Georgia Journal of Science


Supplemental bird feeding is a widespread hobby throughout western culture. Although it brings joy to many people, bird feeding has been shown to have potentially negative effects on local bird populations and small mammalian species. To study the differences in local occurrence of native small mammalian species around bird feeders and in more distant settings, six camera traps were placed in a rural residential area in Putnam County, Georgia. Three cameras were placed facing bird feeders and three placed a minimum of 60 m away from the feeders. Species presence was recorded three days a week from 12:00 am Monday to 12:00 am Thursday between 11 November 2019 and 29 January 2020. We recorded 5,073 images of mammals during the 36 days: gray squirrels (4,264), eastern chipmunks (458), raccoons (113), Virginia opossums (65), domestic cats (54), white-tailed deer (36), gray foxes (35), field mice (22), armadillos (11), eastern cottontail rabbits (11), and domestic dogs (4). Pair-wise t-tests indicate a greater frequency of image-captures of gray squirrels, chipmunks, raccoons, opossums and cats near the feeders compared to the area away from the feeders. Foxes and deer were imaged more frequently in the area away from the feeders. Not only do bird feeders contribute to a higher visitation frequency in certain species such as gray squirrels and raccoons, species known to depredate bird nests, the elevated densities of birds and mammals in the area also attract more predators such as domestic/feral cats. This study suggests that future research is needed to investigate the effects of bird feeders on the behavior of small mammals and the magnitude to which excess predation at supplemental bird feeders affects the community structure.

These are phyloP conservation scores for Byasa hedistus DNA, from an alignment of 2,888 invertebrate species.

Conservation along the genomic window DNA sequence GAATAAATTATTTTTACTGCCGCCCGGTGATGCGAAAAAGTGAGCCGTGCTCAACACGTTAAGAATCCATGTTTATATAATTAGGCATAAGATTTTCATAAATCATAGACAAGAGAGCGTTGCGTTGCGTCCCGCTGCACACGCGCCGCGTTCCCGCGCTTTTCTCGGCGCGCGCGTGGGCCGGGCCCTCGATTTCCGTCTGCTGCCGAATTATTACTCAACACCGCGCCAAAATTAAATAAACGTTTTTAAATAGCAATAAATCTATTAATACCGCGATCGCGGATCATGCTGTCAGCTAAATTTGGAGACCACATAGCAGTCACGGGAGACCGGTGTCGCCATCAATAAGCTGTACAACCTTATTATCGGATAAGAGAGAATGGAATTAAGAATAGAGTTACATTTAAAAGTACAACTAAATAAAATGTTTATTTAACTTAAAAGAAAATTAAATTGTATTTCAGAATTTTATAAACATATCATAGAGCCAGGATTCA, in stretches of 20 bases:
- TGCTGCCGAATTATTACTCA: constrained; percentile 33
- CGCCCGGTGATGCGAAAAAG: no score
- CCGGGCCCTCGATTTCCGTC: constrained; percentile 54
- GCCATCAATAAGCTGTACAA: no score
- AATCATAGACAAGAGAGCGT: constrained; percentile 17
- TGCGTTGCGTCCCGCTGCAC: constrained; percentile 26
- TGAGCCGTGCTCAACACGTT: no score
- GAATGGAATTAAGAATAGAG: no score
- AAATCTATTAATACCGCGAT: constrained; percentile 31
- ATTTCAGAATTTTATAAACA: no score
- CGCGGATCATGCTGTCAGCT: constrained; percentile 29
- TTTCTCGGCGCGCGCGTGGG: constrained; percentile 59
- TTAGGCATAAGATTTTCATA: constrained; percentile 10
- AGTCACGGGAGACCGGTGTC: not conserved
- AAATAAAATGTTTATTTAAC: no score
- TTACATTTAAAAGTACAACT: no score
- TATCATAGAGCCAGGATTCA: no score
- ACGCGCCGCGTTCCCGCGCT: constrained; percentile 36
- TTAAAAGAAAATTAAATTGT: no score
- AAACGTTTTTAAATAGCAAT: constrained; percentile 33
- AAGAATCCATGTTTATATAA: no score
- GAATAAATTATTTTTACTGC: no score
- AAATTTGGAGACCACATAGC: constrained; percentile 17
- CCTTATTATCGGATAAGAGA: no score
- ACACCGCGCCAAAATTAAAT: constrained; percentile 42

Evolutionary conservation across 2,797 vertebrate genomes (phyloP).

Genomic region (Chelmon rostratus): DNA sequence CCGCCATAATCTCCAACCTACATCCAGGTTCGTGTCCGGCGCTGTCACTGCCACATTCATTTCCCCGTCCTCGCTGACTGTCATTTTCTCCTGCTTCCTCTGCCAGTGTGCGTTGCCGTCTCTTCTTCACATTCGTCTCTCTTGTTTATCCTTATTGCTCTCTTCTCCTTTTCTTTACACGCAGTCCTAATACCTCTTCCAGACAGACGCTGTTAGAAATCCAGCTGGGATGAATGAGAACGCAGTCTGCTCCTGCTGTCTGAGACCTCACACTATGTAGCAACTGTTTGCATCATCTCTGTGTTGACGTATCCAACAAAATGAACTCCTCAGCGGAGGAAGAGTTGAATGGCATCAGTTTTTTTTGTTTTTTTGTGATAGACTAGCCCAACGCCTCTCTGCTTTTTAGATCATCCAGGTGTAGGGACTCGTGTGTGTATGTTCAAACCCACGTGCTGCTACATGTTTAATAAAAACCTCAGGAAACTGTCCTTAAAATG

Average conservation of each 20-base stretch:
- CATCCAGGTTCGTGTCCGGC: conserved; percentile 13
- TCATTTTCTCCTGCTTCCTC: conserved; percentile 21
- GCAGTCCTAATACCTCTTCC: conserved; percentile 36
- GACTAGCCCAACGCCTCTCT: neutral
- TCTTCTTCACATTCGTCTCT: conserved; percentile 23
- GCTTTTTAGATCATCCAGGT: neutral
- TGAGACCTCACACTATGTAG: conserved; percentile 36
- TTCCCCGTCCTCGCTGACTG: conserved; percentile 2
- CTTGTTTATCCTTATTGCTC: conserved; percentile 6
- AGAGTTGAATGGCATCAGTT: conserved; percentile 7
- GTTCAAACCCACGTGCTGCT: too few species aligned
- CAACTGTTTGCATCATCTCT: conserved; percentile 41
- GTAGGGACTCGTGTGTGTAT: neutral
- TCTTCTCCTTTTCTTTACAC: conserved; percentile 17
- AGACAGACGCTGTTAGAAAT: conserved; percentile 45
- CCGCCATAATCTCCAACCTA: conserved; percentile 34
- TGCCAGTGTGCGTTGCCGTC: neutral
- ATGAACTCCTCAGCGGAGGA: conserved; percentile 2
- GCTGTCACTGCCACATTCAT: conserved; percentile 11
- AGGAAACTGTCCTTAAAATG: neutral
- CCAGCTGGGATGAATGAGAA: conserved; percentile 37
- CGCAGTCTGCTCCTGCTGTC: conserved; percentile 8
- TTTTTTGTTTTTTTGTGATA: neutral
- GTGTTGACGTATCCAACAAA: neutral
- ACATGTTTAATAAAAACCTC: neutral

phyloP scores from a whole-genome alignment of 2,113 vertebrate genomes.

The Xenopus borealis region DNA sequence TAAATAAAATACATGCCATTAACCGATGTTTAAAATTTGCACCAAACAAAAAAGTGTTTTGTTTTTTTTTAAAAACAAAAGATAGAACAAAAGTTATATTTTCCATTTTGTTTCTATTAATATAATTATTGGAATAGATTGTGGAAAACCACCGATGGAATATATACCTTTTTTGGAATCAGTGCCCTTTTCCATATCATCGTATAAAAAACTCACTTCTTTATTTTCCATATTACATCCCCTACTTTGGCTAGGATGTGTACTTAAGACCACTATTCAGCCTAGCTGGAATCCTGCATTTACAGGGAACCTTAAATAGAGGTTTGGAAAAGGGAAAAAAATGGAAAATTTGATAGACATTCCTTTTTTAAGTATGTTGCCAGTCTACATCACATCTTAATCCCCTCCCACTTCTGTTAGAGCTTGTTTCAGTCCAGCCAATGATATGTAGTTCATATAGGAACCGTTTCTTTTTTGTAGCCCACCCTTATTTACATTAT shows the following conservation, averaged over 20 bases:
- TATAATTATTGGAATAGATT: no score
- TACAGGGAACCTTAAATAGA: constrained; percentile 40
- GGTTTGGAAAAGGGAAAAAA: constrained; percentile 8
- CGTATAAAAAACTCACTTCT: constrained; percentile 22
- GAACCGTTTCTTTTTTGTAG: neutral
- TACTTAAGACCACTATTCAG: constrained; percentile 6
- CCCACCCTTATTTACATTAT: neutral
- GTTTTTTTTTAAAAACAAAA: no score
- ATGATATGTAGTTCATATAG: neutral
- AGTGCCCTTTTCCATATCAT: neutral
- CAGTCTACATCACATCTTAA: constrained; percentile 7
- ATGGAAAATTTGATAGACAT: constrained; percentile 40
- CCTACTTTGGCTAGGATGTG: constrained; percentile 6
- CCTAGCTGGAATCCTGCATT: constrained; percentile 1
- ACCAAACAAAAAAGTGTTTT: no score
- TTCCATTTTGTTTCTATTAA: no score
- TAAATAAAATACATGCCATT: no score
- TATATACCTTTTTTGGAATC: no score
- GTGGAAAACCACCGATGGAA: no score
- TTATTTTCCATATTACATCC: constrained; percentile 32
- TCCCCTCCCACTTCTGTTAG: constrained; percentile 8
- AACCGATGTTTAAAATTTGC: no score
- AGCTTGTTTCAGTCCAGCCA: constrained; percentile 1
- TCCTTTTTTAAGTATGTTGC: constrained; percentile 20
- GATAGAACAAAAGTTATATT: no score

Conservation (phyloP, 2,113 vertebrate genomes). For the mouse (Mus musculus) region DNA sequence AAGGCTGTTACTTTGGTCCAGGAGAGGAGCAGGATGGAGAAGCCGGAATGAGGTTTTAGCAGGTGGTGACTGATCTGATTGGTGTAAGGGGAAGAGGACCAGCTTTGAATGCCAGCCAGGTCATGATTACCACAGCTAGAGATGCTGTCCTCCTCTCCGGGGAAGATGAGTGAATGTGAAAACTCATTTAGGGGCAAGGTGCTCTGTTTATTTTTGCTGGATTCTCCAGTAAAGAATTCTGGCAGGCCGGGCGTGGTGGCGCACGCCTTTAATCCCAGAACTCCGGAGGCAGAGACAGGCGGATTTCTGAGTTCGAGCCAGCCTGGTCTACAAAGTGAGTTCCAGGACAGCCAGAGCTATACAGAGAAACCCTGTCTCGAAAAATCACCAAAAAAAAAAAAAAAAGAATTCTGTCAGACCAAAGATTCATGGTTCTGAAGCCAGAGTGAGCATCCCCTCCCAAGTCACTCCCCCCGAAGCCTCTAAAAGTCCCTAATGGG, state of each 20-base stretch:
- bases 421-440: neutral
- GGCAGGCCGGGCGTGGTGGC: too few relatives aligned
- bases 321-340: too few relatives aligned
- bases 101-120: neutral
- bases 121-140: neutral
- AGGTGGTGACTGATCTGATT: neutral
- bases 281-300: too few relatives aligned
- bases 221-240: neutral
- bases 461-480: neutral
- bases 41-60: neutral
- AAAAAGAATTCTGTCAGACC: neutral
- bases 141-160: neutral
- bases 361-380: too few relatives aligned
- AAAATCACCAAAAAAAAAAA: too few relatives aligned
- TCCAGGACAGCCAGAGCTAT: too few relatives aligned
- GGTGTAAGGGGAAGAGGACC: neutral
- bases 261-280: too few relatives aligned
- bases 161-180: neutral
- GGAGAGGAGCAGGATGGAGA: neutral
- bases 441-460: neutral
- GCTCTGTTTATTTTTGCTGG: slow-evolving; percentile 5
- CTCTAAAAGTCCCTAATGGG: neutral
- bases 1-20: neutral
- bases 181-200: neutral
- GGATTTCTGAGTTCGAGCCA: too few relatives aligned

A special thanks to Heidi Mead at Georgia College for her assistance with photography and James Mead for the aerial drone photography. This manuscript benefited from critical reviews by Heidi Mead, Dennis Parmley, Haley Marshall, and two anonymous reviewers. This research was supported by Faculty Development Funds from the College of Arts and Sciences, Georgia College & State University.